Lecture     Series: Second Sunday

Oregon’s Manila Galleon: Beginning to Solve the Mystery

Free and open to the public
Sunday, July 8, 2018
2PM – 3:30PM

  • Free
  • Researchers
  • Teachers

Oregon Historical Society, Hatfield Room
1200 SW Park Ave
Portland, Oregon 97205
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Event Type: LectureAudience(s): Researchers, TeachersLocation: Portland

Our July Second Sunday program presents the lead researcher and author on almost all the articles presented in the Oregon Historical Quarterly’s upcoming Summer 2018 special issue “Oregon’s Manila Galleon.”

The earliest American and British fur traders and explorers to the Pacific Northwest learned from Native peoples that a large ship had wrecked on Nehalem Spit long ago. Two centuries of speculation followed, fueled by Native traditions of the wreck and writers’ imaginative reconstructions, plus finds of beeswax and Chinese porcelain. But what ship was it? Based on archaeological and geological research, the favored candidate is now the Santo Cristo de Burgos, a Manila galleon that left the Philippines in the summer of 1693 and was never seen again.

Cameron La Follette will summarize the rich archival findings that were located about the ship, which finally bring this Manila galleon into Oregon history. She will also discuss the aftermath of the galleon wreck: a fevered century and a half of treasure-hunting centered on the Neahkahnie Mountain area and its effects on Oregon’s cultural resources protection laws.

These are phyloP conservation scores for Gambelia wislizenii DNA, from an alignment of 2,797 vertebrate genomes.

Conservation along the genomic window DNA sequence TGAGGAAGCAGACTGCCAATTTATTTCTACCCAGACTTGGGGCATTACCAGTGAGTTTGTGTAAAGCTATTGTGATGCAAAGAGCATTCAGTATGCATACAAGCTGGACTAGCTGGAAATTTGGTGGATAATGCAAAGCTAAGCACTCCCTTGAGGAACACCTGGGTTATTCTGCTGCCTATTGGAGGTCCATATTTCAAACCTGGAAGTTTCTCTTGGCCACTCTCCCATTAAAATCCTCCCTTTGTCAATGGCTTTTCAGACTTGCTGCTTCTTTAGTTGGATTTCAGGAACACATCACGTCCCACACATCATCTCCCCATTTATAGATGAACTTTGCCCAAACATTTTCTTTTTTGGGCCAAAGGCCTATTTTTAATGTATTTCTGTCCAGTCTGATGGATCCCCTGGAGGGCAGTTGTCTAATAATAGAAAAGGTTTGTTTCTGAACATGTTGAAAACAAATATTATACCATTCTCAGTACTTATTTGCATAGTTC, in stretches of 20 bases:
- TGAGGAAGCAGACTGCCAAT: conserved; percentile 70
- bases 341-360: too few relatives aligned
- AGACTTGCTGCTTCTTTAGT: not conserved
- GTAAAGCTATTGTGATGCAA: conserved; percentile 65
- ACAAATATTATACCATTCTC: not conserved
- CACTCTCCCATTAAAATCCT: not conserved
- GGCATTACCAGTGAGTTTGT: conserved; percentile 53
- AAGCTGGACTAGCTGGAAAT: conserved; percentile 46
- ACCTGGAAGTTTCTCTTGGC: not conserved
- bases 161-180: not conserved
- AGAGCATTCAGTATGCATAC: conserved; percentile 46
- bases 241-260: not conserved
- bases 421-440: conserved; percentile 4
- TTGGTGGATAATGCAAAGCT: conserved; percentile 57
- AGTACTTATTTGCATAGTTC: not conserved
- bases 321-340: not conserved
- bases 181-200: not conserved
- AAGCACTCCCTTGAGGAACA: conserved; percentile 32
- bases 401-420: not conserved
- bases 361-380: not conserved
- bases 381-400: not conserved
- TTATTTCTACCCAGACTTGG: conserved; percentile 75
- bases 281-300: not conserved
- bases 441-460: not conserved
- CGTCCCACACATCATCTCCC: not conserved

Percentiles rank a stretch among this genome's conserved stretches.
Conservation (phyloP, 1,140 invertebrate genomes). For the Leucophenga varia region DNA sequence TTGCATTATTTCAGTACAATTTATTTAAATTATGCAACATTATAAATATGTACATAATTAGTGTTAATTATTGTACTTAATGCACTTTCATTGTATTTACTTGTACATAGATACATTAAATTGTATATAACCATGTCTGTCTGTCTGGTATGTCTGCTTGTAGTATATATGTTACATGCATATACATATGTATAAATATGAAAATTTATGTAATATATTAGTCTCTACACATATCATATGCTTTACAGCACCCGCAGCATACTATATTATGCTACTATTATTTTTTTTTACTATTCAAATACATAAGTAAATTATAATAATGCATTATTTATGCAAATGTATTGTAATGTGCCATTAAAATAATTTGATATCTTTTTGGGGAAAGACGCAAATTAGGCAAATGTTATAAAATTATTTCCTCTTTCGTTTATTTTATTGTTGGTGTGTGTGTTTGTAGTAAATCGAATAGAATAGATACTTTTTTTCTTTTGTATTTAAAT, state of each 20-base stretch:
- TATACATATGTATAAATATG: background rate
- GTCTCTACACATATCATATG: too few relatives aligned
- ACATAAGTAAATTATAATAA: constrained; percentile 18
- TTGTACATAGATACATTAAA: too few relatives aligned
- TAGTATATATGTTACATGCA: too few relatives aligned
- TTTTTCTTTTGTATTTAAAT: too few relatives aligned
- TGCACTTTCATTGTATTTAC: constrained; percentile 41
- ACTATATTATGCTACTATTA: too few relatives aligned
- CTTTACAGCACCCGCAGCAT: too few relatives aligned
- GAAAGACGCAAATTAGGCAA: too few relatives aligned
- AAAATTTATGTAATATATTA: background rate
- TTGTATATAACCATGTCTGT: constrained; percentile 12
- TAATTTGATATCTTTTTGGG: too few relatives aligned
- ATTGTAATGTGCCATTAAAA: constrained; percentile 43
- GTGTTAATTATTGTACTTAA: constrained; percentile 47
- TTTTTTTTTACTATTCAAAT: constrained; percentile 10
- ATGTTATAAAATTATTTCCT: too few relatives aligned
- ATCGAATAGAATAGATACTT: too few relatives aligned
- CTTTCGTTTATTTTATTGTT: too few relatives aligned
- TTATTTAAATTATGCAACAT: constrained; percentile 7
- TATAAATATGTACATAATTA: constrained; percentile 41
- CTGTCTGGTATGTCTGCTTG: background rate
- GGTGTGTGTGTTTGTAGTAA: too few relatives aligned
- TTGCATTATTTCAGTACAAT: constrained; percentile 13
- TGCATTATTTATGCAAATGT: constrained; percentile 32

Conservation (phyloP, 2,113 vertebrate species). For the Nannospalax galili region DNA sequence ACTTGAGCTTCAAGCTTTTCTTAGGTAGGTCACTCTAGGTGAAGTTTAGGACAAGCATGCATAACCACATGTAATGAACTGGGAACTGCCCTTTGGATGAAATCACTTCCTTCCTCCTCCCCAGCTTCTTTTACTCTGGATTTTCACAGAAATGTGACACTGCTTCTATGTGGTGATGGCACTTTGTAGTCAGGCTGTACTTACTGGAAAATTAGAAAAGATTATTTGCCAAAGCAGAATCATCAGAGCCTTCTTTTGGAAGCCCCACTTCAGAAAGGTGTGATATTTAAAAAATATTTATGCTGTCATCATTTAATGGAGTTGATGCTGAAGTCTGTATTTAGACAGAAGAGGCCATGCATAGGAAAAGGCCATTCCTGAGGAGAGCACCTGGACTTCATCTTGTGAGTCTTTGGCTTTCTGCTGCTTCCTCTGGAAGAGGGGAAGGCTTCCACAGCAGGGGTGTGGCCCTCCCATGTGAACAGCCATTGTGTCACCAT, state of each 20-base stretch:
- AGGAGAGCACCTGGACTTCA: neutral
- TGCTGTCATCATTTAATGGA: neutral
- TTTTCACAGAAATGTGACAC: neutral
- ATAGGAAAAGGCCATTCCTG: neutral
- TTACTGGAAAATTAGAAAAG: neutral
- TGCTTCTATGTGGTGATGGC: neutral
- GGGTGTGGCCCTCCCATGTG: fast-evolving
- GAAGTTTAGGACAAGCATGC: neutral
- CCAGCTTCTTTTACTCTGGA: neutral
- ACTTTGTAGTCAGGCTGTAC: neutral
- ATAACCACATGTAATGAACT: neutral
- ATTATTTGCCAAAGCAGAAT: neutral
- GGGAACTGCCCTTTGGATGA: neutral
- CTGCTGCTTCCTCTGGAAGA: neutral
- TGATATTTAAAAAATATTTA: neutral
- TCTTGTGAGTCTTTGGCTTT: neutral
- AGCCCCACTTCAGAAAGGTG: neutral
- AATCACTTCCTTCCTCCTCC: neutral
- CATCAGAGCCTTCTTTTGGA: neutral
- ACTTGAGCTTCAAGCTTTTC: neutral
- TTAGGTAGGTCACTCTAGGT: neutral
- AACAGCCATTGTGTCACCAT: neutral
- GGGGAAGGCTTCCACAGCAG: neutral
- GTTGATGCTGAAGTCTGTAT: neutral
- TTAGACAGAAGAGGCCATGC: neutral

Ability Accommodation Information

This event provides the following accommodations:

  • Handicap Accessible

Cameron La Follette

Cameron La Follette, M.S., J.D., has a Masters in Psychology from New York University and a Law Degree from Columbia University. She is Executive Director of Oregon Coast Alliance, a coastal conservation organization. Her book, Sustainability and the Rights of Nature, was published by CRC Press in 2017. A companion book, Sustainability and the Rights of Nature in Practice, is forthcoming in 2019. She is also a traditional poet, whose work is archived at the University of Oregon Special Collections and University Archives. In addition to writing on coastal history for such venues as The Oregon Encyclopedia, her research interests include Oregon land use history and practice, early Pacific Northwest coastal exploration and shipwrecks, and the environmental effects of early commercial resource extraction in the coastal region.

Sustainability and the Rights of Nature